Designing Your Home Office

Working from home is an aspiration for many of us, but to do so effectively takes effort. A disorganized space at home can be just as troublesome as a hectic office. The most disciplined telecommuters will tell you that you need a structured routine and organization in order to be successful.

Having a designated workspace is one of the most important elements to your success when you make the switch to telecommuting. Even if you live in a small space, you need to find a balance between home and office. People who work from home often have a difficult time separating their work hours from their non-work hours because it’s so easy to keep at it late into the night. But maintaining a balance and shutting down the computer is important for overall wellbeing. What are some other must-haves for a successful home office? Here are the top five:


  1. Natural Light – Study upon study tells us that natural light is needed to boost productivity and mood. Make sure to set your desk up as close to a window as you can. If being near a window isn’t an option, a natural light lamp is the next best thing. It helps balance your body clock and leaves you feeling rested and refreshed.
  2. To-Do List or Planner – Start each day off by making a to-do list outlining what you need to get done before the end of the workday. Make sure to set a realistic time frame in which all of that should be completed, so you can check each one off the list and feel immense accomplishment once you’ve completed them all.
  3. Storage – If you have a big enough space, put in a large bookshelf where you can organize everything (think storage boxes). It reduces clutter and looks stylish. Using your walls and cabinetry is the most efficient use of space.
  4. Calendar – Many people tend to rely on digital calendars these days because of their convenience. When all of your devices sync together and pop up with reminders, you never have to worry about missing an appointment. However, many people find that it helps to keep a paper calendar handy too so you can easily view your whole month at a glance. Choose which options works best for you by playing with both options, or something in between and see which one lets you be more productive with the least amount of stress.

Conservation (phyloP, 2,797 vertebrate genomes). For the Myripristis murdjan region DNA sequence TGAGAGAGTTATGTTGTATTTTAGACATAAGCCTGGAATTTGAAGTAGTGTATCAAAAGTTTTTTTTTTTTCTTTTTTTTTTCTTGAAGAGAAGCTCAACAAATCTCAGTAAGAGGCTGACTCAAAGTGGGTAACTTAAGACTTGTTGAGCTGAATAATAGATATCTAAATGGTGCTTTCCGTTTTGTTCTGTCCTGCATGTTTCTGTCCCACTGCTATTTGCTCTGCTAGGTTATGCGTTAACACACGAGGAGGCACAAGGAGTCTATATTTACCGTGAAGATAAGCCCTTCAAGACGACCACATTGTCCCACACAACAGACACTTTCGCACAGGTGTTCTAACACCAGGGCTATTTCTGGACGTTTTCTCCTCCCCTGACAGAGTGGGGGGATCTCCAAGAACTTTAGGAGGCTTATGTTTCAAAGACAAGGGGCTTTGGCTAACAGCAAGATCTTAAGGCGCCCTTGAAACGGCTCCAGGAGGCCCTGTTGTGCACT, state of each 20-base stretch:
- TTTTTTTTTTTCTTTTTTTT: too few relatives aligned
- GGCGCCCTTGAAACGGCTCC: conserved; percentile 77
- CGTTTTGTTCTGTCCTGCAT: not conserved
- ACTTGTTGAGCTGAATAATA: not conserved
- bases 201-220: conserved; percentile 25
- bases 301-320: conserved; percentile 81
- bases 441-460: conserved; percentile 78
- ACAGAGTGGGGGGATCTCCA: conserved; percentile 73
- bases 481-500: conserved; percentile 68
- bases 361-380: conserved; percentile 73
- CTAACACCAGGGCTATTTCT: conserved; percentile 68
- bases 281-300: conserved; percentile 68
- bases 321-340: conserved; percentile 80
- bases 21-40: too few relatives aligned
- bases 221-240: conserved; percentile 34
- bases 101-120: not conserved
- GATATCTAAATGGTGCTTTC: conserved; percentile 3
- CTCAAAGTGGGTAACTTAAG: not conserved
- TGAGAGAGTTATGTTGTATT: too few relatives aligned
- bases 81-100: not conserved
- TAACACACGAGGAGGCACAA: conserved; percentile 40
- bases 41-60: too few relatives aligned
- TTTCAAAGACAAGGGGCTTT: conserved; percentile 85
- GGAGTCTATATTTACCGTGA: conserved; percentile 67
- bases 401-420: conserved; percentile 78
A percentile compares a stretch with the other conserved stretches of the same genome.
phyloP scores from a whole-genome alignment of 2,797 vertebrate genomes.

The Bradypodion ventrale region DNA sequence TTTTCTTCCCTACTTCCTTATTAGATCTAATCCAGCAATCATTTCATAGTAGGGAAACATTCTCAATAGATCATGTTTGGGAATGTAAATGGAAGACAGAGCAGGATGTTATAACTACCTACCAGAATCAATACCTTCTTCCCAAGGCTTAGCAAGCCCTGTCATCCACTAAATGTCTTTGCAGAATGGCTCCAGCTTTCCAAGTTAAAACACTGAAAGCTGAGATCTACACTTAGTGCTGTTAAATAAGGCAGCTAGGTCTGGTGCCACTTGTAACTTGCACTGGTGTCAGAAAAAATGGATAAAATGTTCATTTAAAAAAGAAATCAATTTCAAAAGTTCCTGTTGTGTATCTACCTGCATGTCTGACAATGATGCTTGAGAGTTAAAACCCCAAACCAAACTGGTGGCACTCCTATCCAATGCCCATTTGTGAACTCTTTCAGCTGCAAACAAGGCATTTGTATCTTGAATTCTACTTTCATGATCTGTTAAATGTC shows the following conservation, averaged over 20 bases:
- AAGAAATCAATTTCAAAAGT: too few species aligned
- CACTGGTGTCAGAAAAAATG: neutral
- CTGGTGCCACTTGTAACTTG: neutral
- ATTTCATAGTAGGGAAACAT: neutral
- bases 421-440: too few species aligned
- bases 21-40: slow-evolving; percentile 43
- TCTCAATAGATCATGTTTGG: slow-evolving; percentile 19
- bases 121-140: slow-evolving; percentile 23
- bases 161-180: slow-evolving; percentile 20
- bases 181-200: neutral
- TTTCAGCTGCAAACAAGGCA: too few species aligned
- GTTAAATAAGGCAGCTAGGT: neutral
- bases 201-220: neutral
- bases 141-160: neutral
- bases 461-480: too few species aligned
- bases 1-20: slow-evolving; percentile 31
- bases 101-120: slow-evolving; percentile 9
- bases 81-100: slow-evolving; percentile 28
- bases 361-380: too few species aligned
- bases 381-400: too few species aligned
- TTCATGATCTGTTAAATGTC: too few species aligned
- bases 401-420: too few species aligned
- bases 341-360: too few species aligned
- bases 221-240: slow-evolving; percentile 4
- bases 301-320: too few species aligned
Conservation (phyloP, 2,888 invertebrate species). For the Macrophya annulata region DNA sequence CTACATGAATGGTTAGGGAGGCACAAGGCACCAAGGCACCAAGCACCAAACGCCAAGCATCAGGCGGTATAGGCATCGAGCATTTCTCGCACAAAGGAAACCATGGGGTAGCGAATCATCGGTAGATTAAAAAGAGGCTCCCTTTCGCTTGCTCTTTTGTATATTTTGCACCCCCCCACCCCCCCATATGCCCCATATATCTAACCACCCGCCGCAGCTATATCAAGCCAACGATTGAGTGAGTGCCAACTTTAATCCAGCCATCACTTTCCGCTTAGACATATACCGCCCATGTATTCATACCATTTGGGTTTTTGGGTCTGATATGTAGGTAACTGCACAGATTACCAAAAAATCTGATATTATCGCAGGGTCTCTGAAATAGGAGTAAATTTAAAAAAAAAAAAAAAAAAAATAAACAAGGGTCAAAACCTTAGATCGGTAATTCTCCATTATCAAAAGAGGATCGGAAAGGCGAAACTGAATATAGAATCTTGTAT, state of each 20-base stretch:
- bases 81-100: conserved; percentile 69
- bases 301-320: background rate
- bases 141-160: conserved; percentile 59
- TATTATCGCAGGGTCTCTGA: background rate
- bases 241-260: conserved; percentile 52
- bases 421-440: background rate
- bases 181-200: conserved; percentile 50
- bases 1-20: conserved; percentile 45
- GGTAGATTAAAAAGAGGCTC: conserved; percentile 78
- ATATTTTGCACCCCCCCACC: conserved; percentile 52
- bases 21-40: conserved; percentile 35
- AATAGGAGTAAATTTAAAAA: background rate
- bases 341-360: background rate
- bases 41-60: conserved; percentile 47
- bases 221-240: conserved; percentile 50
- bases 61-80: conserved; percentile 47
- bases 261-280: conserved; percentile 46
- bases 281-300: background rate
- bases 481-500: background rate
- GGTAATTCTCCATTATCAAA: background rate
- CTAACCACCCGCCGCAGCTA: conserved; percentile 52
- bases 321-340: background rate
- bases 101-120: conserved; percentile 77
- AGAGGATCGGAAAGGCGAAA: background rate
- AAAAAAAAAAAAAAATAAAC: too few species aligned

5. Space for Inspiration – It doesn’t matter what field you work in, having a source of inspiration in your workspace is essential. Whether it’s a photo of your family, your dream car, or that vacation you’ve been dying to take, having that inspiration right in front of you provides a constant reminder of why you do what you do.

Posted February 24 2020, 10:00 AM PST by Meaghan McGlynn

Posted on March 4, 2020 at 10:26 pm
Dana Myers | Posted in Uncategorized |

Finding Your New Home in Four Steps


Whether you’re a first-time homebuyer or you currently own and are looking for a new home, the ideas below will help you better navigate that all-important first step: Finding a property that is both appealing and affordable.


The search for a new home always starts out with a lot of excitement. But if you haven’t prepared, frustration can soon set in, especially in a competitive real estate market. The biggest mistake is jumping into a search unfocused, just hoping to “see what’s available.” Instead, we recommend you first take some time to work through the four steps below.


Step 1: Talk to your agent

Even if you’re just thinking about buying or selling a house, start by consulting your real estate agent. An agent can give you an up-to-the-minute summary of the current real estate market, as well as mortgage industry trends. They can also put you in touch with all the best resources and educate you about the next steps, plus much more. If you are interested in finding an experienced agent in your area, we can connect you here.


Step 2: Decide how much home you can afford

It may sound like a drag to start your home search with a boring financial review, but when all is said and done, you’ll be glad you did. With so many people competing to buy what is available, it’s far more efficient to focus your search on the properties you can afford. A meeting or two with a reputable mortgage agent should tell you everything you need to know.


Step 3: Envision your future

Typically, it takes at least five years for a home purchase to start paying off financially—which means—the better your new home suits you, the longer you’ll most likely remain living there.

Thinking of your near future, what life events do you anticipate in the next five or six years? If you’re planning to add to the family or change careers, or even rent out a portion of your home to others, share this information with your real estate agent. They will be able to help you evaluate your current and future needs to help find the best home that you can grow into.


Step 4: Visualize your ideal home

When it comes to this step, be realistic. It’s easy to get carried away dreaming about all the home features you want. Try listing everything on a piece of paper, then choose the five “must-haves,” and the five “really-wants.”

For more tips, as well as advice geared specifically to your situation, connect with an experienced Windermere Real Estate agent by clicking here.


Posted March 2 2020, 10:05 AM PST by Sandy Dodge

Posted on March 3, 2020 at 9:09 pm
Dana Myers | Posted in Uncategorized |

Mortgage Rate Forecast

Posted on February 21, 2020 at 5:35 pm